Thursday, July 31, 2014

Test your Application with the WebLogic Maven plugin

In this blogpost I will show you how easy it is to add some unit tests to your application when you use Maven together with the 12.1.3 Oracle software ( like WebLogic , JDeveloper or Eclipse OEPE).

To demonstrate this, I will create a RESTful Person Service in JDeveloper 12.1.3 which will use the Maven project layout.

We will do the following:

Create a Project and Application based on a Maven Archetype.
Create a JAX-RS 2.0 Person Resource

In the Maven Test phase, we will test this Person Rest Service.
  • Use JerseyTest to test the Person Resource
  • Use JerseyTest and Mockito to test and mock the Person Rest Service.

In the Maven Integration Test phase, we will test the Person Resource on a WebLogic domain and run some external soupUI tests.

  • Create a WebLogic Domain
  • Start the AdminServer
  • Deploy the JAX-RS 2.0 shared library and our Person Rest Service
  • Run some soapUI test cases.
  • Remove the WebLogic domain.

Before we can start, we need to use oracle-maven-sync-12.1.3.jar plugin to populate our local or maven repository with all the Oracle binaries.

For more information how to do this you can take a look at one of the following links.

We start by creating a new application in JDeveloper 12.1.3

Go to the Maven tree and select Generate from Archetype.

 Provide the maven Group and Artifact id and lookup the basic-webservice Archetype.

When you search for webLogic you will find the basic web service archetypes. Make sure you select the 12.1.3 one.

This will create a Web Service Project but we also need to create an application. So the next step is the Application creation dialog.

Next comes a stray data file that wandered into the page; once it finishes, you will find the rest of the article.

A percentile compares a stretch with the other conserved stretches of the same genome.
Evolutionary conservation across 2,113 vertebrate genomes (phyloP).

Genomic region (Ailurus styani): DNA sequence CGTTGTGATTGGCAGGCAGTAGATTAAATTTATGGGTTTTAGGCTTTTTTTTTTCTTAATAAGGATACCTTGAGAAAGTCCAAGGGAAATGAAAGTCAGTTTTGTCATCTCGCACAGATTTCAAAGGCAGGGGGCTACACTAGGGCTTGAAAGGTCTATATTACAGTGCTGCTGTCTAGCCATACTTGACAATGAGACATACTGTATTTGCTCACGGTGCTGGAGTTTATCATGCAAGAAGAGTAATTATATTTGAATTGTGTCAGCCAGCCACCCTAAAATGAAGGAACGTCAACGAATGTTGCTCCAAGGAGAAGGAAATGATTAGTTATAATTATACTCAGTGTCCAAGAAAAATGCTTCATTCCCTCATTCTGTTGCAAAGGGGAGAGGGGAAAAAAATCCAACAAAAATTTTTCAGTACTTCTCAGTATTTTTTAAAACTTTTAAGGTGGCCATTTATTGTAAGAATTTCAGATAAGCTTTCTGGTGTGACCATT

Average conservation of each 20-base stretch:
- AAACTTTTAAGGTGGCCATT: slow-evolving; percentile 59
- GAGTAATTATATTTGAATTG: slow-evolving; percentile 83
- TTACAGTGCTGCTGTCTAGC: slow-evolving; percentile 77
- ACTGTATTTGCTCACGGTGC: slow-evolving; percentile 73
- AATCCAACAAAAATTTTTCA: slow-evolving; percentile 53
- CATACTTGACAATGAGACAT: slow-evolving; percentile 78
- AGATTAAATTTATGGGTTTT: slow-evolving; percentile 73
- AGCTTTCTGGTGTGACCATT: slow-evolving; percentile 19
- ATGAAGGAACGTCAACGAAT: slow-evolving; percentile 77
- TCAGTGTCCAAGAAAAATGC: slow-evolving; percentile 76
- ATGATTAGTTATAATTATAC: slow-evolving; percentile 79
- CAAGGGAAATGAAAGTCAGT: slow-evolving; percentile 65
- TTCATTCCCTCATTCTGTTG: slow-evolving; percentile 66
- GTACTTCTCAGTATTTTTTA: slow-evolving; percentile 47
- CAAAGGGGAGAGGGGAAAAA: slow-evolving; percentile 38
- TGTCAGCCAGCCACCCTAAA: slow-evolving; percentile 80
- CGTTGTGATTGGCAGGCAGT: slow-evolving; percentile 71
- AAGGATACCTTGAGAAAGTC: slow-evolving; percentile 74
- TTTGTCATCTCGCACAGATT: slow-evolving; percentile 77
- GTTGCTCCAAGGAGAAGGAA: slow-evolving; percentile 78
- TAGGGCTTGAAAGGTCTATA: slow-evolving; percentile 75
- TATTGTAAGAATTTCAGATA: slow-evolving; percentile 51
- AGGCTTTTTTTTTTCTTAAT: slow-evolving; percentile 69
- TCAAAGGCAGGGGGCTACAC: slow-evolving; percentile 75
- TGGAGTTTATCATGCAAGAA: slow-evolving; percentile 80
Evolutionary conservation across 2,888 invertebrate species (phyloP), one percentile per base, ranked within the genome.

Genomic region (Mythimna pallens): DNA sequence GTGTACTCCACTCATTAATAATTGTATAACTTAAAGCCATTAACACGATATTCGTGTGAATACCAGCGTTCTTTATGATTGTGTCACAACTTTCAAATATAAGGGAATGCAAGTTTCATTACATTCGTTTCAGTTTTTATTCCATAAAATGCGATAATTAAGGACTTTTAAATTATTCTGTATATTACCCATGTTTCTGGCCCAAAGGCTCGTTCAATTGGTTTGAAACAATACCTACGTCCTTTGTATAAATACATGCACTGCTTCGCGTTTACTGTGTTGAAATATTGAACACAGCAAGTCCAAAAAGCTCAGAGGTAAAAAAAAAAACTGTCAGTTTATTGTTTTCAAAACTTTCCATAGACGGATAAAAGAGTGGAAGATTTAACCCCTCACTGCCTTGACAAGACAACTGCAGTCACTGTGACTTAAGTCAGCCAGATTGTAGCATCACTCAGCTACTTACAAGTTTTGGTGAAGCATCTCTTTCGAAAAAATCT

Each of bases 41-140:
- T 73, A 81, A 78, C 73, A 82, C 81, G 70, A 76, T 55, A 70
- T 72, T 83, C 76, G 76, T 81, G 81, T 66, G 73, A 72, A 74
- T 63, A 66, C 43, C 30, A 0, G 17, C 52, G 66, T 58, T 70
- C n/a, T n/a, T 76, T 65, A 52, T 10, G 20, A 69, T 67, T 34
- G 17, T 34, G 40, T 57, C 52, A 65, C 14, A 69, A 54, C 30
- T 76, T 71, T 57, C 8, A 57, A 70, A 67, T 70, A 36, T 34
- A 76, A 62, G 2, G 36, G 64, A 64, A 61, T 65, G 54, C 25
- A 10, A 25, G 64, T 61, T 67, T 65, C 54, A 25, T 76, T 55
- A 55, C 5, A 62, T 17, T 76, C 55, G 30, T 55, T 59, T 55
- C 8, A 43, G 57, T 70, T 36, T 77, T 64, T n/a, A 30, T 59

Because we want to use JAX-RS and not JAX-WS, so we need to delete the SayHello web service.

Next step is adding the REST Web Service feature to this project. 

Create a RESTful Service class

Choose JAX-RS 2.0 Style

Choose RESTful Service From New

 Provide all the REST service details and enable application/json as Media Types.

And viola we got our Person RESTful Service.

JDeveloper will automatically add the JAX-RS 2.0 shared library to your project.

This finishes our basic service.

This is how the final Person service will look like.

We can now add some unit tests to the Maven Test phase. We will make 2 JUnit test cases where we will use JerseyTest, so we can test the Person Resource and one with Mockito so we can also mock the data of the Person Resource.

For these tests a lightweight grizzly2 HTTP container will be started by Maven.

The pom's dependency libraries which we will need.

Using only JerseyTest is probably not so meaningful because you probably also need an emulate your EJB's but here you have the JerseyTest snippet

And the JerseyTest with Mockito snippet.

We can now run mvn clean test

This is nice, but the next question is "Can we also run this Application on a WebLogic Container and do some external tests"

For this we can use the weblogic-maven-plugin in the integration-test Maven phase.
The WebLogic plugin can create a new WebLogic Domain, Start the AdminServer, Deploy the JAX-RS 2 shared library, our Application and off course stop the AdminServer and remove the domain.

In SoapUI 5.0 I made a Testcase for this Person REST Service and add the soapUI project xml to our JDeveloper project.

The Maven soapUI plugin , In my case I added the smartbear private repository to my own Nexus repository.

Now we can start maven with mvn clean deploy

Create a new WebLogic domain ( inside the maven target folder ),  deploy our application together with the shared library.

Start the soapUI testcases.

With this as result.

That's all.

You can find this demo project on github